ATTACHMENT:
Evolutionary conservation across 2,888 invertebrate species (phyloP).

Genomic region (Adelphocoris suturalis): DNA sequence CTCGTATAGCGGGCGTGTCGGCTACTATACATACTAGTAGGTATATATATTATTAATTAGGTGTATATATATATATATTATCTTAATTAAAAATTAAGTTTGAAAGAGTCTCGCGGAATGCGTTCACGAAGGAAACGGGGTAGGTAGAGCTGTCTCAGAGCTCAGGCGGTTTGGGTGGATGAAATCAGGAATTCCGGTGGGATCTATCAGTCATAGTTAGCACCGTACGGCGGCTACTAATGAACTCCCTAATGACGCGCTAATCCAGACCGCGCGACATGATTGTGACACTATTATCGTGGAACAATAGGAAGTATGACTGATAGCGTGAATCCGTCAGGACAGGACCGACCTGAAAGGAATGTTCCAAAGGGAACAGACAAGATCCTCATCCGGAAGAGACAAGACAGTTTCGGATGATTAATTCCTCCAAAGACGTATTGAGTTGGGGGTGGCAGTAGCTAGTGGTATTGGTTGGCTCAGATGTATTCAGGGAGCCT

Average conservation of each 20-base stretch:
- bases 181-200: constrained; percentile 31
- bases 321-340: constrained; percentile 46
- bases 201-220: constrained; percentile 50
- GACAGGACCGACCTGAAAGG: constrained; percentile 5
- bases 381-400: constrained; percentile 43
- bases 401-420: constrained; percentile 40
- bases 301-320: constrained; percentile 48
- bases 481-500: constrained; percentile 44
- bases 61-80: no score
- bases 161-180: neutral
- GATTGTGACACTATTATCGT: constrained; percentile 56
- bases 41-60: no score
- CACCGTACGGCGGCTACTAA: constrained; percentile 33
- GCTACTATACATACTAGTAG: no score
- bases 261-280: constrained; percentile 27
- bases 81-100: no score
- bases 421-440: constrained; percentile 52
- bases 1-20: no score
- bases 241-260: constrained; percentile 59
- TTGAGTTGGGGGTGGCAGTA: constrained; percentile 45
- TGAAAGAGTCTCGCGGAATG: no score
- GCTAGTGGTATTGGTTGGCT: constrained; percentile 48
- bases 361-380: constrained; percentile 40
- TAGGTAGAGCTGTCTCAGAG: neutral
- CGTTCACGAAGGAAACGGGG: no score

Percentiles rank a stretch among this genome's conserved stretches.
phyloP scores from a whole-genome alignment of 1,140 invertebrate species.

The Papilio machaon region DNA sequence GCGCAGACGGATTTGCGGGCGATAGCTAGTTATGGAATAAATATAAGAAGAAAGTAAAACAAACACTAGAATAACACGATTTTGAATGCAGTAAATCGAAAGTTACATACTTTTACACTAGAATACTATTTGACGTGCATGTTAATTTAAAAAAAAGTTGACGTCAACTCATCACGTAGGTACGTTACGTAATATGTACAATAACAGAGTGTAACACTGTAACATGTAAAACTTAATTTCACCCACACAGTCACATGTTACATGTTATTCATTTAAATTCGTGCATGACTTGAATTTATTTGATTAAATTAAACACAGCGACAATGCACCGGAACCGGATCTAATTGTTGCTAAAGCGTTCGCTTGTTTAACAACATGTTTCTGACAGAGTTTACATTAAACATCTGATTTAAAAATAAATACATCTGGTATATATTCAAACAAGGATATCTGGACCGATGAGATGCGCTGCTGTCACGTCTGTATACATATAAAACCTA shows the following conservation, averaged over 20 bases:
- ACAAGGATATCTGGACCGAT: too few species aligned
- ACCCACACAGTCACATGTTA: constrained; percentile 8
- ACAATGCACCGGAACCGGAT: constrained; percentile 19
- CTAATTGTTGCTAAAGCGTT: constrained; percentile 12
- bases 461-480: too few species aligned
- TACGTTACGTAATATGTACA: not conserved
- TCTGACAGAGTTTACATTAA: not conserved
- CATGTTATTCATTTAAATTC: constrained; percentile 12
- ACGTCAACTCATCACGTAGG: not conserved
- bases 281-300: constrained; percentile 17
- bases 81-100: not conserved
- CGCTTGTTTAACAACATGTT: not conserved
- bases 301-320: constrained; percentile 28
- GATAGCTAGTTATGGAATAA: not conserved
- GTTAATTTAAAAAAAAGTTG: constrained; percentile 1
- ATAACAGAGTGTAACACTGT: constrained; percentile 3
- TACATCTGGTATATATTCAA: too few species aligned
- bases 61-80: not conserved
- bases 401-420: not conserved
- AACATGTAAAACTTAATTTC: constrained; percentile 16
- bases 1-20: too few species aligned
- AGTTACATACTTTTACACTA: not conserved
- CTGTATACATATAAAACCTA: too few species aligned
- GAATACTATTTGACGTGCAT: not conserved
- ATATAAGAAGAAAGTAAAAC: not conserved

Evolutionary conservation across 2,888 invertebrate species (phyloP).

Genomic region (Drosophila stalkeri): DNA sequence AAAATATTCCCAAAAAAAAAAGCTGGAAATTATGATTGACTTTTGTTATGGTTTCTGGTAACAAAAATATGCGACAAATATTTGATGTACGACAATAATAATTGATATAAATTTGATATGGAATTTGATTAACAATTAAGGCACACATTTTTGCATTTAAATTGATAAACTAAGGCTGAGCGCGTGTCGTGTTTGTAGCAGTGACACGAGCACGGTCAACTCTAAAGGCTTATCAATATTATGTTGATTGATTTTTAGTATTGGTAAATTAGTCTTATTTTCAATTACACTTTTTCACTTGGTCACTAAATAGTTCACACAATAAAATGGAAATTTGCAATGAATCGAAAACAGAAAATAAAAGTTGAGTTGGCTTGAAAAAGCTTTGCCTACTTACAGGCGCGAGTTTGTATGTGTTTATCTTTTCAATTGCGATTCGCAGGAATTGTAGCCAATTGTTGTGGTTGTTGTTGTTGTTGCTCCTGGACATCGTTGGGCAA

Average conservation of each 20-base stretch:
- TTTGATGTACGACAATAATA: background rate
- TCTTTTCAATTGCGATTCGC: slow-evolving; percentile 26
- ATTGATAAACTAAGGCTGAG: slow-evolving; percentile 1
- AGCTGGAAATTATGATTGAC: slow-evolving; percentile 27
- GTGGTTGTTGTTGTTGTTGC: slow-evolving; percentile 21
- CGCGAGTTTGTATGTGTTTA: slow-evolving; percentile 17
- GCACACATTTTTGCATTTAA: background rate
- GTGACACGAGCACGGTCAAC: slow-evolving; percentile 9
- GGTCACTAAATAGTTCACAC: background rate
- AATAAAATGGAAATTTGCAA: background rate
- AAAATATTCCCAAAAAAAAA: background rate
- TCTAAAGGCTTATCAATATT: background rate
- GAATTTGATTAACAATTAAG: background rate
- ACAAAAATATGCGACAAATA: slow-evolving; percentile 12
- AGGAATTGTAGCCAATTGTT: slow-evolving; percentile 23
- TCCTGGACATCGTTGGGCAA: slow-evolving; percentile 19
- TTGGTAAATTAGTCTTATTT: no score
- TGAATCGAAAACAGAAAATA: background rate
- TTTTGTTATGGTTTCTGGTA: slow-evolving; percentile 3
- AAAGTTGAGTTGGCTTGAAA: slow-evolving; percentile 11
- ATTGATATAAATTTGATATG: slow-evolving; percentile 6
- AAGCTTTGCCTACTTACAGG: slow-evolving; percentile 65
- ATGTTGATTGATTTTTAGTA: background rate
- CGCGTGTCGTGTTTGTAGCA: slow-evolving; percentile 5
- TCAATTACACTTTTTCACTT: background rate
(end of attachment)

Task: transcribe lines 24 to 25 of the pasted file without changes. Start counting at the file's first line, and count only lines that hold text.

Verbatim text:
- TGAAAGAGTCTCGCGGAATG: no score
- GCTAGTGGTATTGGTTGGCT: constrained; percentile 48